“No one is going to buy the new iPhone X.”
“Too many people are scared of the privacy issues with Face ID and don’t want to give up Touch ID.”
“It’s too expensive; people will go for the cheaper iPhone 8 and 8 Plus.”
Eh, not quite.
On the Apple earnings call last Tuesday, Tim Cook went over the fact that Apple posted $61.1 billion in the March quarter vs. last year’s $52.9 billion. He mentioned that they were going to do a $100 billion buyback of stocks to give stockholders some dividends. And he discussed that they sold 52.2 million iPhones in that quarter over the 50.7 million last year.
In addition to that, the average cost per iPhone went up to $728 from the $655 last year. A big thanks to the $999 starting price of the iPhone X, for sure.
While analysts were saying the high price of the iPhone X would curb purchases, Tim Cook announced that the iPhone X was the top-selling model every week in the March quarter.
“This is the first cycle that we’ve ever had where the top of the line iPhone model has also been the most popular,” Cook said during the call.
What?! You mean all that hype about how expensive it was, the privacy issues, etc. that everyone was parading around the web as headlines didn’t stop anyone from buying it? Yeah, I’m not surprised.
As I mentioned in my video about why you should by the iPhone X instead of the 8, the price isn’t a concern. In most of Apple’s biggest markets (if not all of them), that price is never really felt by the consumer. In the US, for example, we would never even see that retail price and instead are just presented per monthly costs. And the iPhone X was $8 more a month than the iPhone 8 Plus.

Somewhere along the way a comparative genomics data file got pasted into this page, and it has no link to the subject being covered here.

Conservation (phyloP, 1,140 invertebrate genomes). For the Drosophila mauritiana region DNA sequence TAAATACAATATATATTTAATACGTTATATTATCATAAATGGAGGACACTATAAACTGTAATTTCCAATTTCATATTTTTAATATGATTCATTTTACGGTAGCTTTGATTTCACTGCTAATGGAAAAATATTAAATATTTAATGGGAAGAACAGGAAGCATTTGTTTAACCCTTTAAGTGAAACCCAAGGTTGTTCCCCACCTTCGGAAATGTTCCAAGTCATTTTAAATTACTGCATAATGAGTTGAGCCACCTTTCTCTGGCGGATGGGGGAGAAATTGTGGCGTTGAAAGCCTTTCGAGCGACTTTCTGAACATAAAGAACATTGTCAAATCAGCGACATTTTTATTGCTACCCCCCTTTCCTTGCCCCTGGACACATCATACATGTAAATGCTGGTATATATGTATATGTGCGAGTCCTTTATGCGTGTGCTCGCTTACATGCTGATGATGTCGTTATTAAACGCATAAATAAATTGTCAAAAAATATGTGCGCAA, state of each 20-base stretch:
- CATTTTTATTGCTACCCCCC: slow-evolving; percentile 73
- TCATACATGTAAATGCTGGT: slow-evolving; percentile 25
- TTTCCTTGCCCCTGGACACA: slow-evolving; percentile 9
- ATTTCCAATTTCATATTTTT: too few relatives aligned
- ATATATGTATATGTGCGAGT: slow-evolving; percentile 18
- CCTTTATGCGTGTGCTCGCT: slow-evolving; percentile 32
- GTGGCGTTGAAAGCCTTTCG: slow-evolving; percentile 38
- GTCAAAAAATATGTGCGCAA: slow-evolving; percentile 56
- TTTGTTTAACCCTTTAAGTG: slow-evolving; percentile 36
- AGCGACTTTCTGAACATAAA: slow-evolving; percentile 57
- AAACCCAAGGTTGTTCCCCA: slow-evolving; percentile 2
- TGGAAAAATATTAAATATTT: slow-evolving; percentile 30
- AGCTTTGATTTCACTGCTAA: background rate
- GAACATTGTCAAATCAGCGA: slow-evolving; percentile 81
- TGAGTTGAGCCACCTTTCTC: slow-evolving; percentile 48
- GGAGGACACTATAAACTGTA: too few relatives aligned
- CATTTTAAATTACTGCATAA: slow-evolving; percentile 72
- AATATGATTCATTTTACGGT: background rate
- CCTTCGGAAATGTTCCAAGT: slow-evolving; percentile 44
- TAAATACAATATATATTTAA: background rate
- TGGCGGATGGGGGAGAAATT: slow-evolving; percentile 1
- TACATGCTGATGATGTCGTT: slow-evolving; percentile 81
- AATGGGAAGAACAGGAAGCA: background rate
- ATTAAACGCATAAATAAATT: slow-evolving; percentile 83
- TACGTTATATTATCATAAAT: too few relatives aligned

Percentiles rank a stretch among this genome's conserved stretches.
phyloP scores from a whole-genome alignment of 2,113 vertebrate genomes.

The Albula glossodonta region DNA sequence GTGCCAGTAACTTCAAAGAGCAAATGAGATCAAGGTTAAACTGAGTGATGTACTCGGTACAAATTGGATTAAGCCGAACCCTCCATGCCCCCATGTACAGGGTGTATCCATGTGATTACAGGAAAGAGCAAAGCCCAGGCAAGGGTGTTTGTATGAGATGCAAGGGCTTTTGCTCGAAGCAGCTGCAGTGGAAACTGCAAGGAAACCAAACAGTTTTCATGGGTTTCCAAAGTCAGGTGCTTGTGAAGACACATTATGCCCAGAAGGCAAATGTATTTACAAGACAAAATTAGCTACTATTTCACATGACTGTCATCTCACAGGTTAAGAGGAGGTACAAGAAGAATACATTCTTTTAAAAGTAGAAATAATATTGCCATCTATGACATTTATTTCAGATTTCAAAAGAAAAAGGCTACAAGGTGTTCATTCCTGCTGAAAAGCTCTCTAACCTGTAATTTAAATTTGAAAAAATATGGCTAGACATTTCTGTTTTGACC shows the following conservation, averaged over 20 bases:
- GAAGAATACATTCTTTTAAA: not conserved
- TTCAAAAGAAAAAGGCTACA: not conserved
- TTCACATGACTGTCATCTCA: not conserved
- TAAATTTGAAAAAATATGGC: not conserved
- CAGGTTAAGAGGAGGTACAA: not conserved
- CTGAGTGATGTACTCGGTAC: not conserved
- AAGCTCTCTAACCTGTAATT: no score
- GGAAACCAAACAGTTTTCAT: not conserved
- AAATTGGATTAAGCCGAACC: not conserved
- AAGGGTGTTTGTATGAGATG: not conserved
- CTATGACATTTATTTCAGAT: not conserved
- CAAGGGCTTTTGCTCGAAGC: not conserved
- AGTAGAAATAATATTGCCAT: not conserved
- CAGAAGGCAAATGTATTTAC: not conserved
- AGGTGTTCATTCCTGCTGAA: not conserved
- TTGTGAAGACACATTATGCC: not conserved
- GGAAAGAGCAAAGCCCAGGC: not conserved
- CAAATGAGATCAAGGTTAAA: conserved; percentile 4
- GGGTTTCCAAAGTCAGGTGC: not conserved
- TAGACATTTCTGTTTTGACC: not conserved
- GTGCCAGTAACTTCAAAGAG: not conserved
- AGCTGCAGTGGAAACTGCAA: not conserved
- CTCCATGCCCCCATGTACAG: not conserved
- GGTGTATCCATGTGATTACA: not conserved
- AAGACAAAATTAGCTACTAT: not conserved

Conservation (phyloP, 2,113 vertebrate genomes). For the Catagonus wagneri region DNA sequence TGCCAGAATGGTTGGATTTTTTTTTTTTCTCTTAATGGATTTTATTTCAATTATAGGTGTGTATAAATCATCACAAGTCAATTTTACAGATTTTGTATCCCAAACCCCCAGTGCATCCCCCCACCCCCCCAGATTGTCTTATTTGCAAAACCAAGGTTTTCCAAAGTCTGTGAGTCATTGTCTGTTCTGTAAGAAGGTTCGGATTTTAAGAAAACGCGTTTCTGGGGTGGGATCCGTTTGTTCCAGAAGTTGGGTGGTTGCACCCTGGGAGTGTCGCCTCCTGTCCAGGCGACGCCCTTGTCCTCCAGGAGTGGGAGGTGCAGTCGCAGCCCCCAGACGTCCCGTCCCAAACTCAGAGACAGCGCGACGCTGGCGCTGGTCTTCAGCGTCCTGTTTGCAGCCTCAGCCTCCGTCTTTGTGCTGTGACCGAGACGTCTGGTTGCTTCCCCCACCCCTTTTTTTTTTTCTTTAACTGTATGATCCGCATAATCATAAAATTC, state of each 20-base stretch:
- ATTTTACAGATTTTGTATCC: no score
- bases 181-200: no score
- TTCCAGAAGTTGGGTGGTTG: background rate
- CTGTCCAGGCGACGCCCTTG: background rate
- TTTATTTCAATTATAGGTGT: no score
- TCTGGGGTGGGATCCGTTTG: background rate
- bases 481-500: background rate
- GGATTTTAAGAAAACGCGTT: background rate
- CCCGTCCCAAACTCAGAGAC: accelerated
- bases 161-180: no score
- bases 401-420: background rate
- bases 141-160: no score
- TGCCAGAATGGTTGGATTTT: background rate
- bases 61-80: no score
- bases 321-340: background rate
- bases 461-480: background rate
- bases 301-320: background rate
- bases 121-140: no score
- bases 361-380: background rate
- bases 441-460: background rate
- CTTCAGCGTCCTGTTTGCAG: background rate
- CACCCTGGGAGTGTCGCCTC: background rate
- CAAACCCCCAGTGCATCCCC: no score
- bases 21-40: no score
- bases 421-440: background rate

The other more psychological aspect of all this is the fact that you have to understand the mentality of Apple the brand. They are all about being the best. Paying the most attention to detail, using the most premium materials, having the best customer service, and charging a premium for all of this. (You can, of course, argue if they do these things, but regardless that is the brand image they are going for).
And if you believed in that and bought their products because of that, how could you buy an Apple product that isn’t the top of the line. It’s okay when it’s a big gap in price cause you feel like you’re saving money, but when it translates to $8/month, buying an iPhone 8 and having moments where your phone is missing features that someone who purchased the iPhone X has? It’s going to make you feel immediately feel like you don’t have the “best”.
Besides the fact that this shows that users care more about features than price to some degree (at least when monthly payments are concerned) I think this whole thing is going to prove to Apple that the iPhone X form factor is going to be the new one going forward. They won’t want to carry extra supplies for more units most likely (depending on how close those sales figures were to the iPhone X numbers).
So I think it’s probably a good bet that people will need to get used to the notch, no home button, and Face ID just like they did with the missing headphone jack.